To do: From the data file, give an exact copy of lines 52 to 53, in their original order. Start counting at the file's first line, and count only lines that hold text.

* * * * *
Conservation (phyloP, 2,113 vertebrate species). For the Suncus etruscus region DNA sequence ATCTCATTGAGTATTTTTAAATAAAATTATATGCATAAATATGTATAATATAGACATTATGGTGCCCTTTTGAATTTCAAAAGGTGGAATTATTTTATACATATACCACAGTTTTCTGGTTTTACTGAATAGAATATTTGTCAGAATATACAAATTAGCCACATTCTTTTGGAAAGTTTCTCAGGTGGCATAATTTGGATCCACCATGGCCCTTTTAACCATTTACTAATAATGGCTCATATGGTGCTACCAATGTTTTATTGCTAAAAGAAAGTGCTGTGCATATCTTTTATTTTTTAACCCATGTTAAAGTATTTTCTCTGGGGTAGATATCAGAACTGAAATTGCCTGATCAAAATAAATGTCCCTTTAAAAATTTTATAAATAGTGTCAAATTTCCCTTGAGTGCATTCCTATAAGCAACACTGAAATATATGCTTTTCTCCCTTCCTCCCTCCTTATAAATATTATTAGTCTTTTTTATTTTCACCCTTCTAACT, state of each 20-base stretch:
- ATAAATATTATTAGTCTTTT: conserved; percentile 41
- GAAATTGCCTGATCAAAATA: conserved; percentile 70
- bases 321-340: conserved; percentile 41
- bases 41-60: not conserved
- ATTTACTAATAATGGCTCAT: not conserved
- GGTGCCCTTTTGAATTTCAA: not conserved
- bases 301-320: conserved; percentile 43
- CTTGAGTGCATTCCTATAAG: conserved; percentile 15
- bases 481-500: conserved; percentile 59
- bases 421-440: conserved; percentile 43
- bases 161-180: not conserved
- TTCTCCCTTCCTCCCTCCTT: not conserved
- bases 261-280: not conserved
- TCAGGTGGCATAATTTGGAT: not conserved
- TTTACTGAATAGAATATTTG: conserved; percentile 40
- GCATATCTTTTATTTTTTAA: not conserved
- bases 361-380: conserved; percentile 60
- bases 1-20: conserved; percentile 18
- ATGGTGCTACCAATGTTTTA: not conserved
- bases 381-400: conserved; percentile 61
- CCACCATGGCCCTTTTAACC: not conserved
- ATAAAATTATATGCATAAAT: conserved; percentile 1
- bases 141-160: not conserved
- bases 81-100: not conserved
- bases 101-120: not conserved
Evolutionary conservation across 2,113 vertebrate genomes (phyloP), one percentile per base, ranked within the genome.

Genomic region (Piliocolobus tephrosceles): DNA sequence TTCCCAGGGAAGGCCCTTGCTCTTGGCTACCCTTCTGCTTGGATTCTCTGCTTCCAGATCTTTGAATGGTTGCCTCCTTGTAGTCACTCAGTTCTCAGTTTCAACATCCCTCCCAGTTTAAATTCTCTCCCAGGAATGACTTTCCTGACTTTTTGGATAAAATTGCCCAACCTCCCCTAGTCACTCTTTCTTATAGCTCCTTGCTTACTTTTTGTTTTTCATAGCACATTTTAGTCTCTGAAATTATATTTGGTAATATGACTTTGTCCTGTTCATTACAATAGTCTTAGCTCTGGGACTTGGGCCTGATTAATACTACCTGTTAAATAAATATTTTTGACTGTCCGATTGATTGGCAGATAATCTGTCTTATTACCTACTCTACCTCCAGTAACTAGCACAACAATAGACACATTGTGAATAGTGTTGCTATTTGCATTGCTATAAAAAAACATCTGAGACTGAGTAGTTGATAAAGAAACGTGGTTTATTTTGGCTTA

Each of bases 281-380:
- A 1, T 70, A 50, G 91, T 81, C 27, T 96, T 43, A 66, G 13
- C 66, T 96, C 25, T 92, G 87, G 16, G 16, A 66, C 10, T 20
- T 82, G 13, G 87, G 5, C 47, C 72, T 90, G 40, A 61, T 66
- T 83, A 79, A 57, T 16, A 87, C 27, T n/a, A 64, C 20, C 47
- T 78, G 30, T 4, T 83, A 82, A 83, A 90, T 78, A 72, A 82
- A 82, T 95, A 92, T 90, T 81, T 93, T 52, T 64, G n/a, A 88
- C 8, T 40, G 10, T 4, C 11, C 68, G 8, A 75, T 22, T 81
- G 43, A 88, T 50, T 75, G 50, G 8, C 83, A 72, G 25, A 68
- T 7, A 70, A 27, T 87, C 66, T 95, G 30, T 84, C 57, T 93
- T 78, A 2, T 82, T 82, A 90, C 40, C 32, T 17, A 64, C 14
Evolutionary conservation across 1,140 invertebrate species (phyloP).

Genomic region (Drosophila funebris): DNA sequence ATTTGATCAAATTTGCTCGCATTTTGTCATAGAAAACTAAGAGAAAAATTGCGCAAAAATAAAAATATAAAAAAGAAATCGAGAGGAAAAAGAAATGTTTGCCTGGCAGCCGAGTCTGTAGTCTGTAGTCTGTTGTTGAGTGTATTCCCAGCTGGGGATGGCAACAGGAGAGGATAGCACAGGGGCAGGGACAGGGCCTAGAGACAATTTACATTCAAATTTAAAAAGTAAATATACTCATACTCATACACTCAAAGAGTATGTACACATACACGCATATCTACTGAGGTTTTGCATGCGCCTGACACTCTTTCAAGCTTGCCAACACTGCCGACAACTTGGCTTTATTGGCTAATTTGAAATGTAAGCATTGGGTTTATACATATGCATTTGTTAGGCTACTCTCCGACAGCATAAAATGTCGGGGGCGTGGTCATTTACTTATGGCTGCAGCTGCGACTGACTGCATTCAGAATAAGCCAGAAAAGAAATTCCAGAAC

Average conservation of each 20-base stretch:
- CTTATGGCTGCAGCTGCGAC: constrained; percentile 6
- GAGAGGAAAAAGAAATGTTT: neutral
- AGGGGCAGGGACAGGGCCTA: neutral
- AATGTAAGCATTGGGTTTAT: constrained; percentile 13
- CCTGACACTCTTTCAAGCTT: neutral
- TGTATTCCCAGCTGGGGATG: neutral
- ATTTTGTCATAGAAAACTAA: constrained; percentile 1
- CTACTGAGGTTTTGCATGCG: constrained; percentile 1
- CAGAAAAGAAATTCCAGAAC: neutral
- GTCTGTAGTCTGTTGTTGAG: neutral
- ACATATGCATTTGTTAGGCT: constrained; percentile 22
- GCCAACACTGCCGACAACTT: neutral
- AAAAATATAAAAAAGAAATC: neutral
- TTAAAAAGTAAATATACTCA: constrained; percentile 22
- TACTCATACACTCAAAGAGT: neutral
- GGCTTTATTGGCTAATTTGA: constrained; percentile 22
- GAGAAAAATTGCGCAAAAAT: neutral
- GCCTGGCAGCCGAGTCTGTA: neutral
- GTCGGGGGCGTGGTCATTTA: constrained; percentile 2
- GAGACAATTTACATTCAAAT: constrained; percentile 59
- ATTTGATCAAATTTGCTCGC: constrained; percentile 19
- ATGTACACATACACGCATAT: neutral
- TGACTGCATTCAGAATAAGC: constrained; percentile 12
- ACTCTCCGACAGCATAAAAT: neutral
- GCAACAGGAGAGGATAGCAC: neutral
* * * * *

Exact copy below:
- GTCTGTAGTCTGTTGTTGAG: neutral
- ACATATGCATTTGTTAGGCT: constrained; percentile 22